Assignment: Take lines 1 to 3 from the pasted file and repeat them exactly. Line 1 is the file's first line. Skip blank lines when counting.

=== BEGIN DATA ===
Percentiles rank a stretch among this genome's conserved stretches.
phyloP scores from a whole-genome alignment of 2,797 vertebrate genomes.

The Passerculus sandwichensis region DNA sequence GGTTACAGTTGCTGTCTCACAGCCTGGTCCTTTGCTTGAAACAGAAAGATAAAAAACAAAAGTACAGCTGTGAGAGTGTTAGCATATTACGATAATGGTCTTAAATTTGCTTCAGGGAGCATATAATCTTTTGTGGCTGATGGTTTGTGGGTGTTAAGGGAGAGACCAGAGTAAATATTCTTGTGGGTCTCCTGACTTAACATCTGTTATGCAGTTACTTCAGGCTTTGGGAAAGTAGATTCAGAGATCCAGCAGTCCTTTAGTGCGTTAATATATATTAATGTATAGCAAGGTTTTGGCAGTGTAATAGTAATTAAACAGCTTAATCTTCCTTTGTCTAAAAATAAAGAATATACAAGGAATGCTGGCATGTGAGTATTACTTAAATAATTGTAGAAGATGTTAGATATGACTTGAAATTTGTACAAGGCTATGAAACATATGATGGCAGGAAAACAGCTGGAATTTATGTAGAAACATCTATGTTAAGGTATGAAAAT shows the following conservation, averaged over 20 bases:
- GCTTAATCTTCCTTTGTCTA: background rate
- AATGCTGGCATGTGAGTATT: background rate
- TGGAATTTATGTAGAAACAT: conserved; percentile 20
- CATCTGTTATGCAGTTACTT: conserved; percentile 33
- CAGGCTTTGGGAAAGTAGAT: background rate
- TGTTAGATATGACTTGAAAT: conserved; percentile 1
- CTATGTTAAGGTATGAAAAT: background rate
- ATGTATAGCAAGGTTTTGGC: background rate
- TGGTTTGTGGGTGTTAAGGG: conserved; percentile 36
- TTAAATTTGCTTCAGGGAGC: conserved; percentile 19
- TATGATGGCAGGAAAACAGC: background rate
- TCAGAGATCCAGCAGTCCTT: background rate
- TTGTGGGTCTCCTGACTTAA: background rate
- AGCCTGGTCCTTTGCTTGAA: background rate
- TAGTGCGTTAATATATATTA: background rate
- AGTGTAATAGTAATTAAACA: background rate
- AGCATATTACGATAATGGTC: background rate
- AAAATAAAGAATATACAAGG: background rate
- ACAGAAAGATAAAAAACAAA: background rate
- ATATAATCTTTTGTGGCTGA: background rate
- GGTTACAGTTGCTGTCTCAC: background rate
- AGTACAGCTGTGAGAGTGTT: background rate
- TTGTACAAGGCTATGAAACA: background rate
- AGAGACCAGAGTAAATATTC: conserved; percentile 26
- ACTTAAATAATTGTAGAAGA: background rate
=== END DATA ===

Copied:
Percentiles rank a stretch among this genome's conserved stretches.
phyloP scores from a whole-genome alignment of 2,797 vertebrate genomes.

The Passerculus sandwichensis region DNA sequence GGTTACAGTTGCTGTCTCACAGCCTGGTCCTTTGCTTGAAACAGAAAGATAAAAAACAAAAGTACAGCTGTGAGAGTGTTAGCATATTACGATAATGGTCTTAAATTTGCTTCAGGGAGCATATAATCTTTTGTGGCTGATGGTTTGTGGGTGTTAAGGGAGAGACCAGAGTAAATATTCTTGTGGGTCTCCTGACTTAACATCTGTTATGCAGTTACTTCAGGCTTTGGGAAAGTAGATTCAGAGATCCAGCAGTCCTTTAGTGCGTTAATATATATTAATGTATAGCAAGGTTTTGGCAGTGTAATAGTAATTAAACAGCTTAATCTTCCTTTGTCTAAAAATAAAGAATATACAAGGAATGCTGGCATGTGAGTATTACTTAAATAATTGTAGAAGATGTTAGATATGACTTGAAATTTGTACAAGGCTATGAAACATATGATGGCAGGAAAACAGCTGGAATTTATGTAGAAACATCTATGTTAAGGTATGAAAAT shows the following conservation, averaged over 20 bases: